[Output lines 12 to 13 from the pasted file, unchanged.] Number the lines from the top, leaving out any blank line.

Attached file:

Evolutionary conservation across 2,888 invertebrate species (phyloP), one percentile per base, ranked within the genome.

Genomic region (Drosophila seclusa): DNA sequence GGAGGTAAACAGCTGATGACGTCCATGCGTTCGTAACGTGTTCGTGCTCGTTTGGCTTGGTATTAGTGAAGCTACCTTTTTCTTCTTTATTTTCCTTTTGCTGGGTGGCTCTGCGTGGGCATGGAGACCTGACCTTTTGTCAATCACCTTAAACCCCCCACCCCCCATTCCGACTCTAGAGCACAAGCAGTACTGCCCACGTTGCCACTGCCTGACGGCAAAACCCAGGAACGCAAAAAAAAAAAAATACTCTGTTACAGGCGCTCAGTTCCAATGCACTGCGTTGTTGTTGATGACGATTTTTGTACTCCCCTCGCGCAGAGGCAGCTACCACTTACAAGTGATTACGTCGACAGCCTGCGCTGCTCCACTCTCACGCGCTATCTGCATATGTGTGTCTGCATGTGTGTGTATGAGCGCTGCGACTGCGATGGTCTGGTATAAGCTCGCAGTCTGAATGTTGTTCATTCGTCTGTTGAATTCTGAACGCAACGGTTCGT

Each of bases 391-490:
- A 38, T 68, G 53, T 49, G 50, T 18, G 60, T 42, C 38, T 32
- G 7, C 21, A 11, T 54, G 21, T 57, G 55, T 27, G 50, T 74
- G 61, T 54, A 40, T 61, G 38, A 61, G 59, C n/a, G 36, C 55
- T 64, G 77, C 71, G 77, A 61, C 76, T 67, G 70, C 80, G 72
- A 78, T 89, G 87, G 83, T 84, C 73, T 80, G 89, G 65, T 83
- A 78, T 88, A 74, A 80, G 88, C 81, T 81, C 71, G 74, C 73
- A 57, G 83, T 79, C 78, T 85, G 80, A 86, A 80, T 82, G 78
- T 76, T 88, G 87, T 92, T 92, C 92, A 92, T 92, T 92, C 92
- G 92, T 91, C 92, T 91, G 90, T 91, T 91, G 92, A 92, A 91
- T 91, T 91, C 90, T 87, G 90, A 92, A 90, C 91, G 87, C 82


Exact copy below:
- G 92, T 91, C 92, T 91, G 90, T 91, T 91, G 92, A 92, A 91
- T 91, T 91, C 90, T 87, G 90, A 92, A 90, C 91, G 87, C 82